Canadian employers' fourth-quarter hiring outlook softens: Manpower survey

Tue Sep 9, 2014 11:40am EDT
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TORONTO (Reuters) - Canadian companies expect to hire new employees in the fourth quarter at the weakest quarterly pace since 2010, a survey released on Tuesday showed.

The ManpowerGroup Inc report, which measures the difference between employers that say they will hire employees and those that expect to cut jobs, said the net employment outlook for the fourth quarter, adjusted for seasonal variations, was 8 percent.

That is down 2 percentage points from the forecast for the third quarter, and down 3 percentage points from the fourth quarter of 2013.

"The hiring climate is expected to be more modest in the fourth quarter, with the weakest net employment outlook we've seen since the second quarter of 2010," Byrne Luft, vice president of operations for Manpower Canada, said in a statement.

"Although the political environments in Quebec and Ontario have stabilized after their provincial elections, it has not yet translated to an uptick in the general mood."

Western Canadian employers were the most upbeat about hiring, and expectations were progressively more modest heading eastward across the country.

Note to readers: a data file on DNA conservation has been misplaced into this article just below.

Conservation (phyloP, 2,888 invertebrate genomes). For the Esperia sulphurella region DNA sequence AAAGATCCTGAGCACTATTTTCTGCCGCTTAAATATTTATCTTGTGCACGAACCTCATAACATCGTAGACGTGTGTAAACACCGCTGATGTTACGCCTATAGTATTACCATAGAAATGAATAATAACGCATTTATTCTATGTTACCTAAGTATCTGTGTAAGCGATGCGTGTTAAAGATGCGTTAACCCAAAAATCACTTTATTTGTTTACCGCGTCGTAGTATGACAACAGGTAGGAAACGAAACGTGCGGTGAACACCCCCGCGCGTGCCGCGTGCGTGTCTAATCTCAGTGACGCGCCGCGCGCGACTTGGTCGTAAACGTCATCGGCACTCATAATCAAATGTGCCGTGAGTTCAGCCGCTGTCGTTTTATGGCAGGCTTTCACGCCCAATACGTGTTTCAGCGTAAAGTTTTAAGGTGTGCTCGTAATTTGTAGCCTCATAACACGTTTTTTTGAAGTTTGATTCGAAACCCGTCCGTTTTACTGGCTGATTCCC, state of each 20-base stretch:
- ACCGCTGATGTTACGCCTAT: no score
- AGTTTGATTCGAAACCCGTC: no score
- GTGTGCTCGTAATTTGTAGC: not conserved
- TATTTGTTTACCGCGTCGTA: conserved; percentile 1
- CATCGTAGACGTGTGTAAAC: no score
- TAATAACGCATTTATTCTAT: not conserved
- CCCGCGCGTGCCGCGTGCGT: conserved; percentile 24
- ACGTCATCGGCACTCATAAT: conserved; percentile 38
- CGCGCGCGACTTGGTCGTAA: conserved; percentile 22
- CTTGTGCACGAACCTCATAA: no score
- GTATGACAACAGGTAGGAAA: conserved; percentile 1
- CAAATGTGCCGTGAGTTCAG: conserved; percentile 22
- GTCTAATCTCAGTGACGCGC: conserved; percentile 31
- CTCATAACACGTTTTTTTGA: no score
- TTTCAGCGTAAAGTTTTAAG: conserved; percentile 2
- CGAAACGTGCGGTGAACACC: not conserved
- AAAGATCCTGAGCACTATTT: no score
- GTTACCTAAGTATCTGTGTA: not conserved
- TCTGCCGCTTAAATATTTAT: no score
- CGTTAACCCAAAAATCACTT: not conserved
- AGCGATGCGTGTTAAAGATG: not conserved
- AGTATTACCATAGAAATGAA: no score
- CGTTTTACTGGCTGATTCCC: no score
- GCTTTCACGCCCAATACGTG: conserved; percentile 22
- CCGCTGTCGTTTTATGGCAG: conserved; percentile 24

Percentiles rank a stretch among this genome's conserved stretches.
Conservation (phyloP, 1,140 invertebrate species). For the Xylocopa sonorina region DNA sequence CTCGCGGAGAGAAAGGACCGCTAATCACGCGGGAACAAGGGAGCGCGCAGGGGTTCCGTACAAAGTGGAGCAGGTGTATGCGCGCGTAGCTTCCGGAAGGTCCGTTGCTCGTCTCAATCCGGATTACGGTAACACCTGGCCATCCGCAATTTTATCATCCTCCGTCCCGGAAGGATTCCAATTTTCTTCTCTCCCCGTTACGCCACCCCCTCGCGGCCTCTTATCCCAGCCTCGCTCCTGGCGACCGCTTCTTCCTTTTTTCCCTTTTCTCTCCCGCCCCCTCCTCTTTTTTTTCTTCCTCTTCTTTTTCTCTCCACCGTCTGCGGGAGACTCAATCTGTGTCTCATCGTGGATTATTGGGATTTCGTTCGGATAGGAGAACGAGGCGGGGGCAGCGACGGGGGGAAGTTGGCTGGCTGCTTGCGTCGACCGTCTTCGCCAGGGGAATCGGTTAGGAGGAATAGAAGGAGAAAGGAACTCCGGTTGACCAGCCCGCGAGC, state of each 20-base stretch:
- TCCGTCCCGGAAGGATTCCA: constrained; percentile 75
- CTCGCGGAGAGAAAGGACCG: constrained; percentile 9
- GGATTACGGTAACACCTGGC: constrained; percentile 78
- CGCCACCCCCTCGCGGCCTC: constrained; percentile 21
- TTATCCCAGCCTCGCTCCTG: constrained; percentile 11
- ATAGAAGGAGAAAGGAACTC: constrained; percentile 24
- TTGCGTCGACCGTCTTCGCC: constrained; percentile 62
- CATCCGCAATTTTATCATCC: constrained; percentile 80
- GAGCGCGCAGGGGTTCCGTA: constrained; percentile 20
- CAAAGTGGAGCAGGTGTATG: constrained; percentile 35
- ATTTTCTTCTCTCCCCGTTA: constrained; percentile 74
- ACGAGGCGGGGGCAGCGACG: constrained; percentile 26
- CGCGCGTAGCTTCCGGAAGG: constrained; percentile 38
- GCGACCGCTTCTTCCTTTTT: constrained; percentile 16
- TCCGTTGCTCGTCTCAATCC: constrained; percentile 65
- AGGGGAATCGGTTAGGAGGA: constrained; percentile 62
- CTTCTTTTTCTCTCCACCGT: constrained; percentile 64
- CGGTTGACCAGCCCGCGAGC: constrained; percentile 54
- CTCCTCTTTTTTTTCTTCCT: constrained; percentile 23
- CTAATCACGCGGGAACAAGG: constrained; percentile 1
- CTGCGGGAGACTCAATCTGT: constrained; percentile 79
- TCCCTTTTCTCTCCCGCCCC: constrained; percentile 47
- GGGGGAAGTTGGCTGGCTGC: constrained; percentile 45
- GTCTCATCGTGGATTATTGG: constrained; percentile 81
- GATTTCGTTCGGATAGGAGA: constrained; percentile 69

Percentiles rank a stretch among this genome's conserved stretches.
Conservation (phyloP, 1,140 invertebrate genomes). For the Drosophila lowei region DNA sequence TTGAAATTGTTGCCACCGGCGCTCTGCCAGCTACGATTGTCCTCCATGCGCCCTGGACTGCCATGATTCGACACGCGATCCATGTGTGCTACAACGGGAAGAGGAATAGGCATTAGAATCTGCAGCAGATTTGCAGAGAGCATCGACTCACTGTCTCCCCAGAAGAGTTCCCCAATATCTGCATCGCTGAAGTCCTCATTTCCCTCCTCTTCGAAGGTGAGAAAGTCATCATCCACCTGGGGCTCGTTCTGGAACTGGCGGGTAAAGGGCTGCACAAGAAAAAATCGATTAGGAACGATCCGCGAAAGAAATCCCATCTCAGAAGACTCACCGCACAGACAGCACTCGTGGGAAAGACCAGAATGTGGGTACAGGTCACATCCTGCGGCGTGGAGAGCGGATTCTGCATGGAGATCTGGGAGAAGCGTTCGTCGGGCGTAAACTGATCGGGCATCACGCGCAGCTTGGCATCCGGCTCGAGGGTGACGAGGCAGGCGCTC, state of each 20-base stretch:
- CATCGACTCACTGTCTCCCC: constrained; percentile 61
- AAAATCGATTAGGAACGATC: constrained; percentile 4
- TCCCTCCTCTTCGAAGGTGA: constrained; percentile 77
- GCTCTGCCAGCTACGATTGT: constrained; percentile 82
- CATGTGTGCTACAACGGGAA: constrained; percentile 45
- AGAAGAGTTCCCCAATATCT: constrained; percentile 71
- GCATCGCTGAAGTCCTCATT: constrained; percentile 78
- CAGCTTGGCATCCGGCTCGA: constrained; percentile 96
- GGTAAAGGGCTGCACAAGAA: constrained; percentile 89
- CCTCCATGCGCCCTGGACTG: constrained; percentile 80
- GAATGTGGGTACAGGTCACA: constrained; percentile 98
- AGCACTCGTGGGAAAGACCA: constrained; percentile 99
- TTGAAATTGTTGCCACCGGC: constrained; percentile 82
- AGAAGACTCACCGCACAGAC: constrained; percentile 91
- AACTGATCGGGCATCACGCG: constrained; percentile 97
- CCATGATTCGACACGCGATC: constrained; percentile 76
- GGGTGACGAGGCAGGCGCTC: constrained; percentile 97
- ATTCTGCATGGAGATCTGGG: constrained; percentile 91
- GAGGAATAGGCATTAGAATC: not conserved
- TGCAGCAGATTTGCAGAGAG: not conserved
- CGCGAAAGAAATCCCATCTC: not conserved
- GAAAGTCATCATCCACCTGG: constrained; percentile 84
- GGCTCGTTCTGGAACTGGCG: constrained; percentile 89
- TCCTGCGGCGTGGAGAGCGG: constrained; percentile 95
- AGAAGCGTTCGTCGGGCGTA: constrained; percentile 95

The survey follows data last week that showed the Canadian economy unexpectedly lost 11,000 jobs in August compared with July, with the number of private-sector employees falling sharply, the latest sign that the economy is struggling.

Manpower, one of the world's largest staffing companies, found in its survey of more than 1,900 employers across Canada that 12 percent planned to increase their staffing levels during the final quarter of the year, while 7 percent planned to make cuts, and the vast majority, 79 percent, were not planning any changes.

By sector, public administration, at 16 percent, had the most favorable net employment outlook. That is down by 1 percentage point from the third quarter, but a 10 percentage point jump from a year earlier.   Continued...

Motorized mannequins hold signs that read "Hire Me" in Toronto May 23, 2014.  REUTERS/Mark Blinch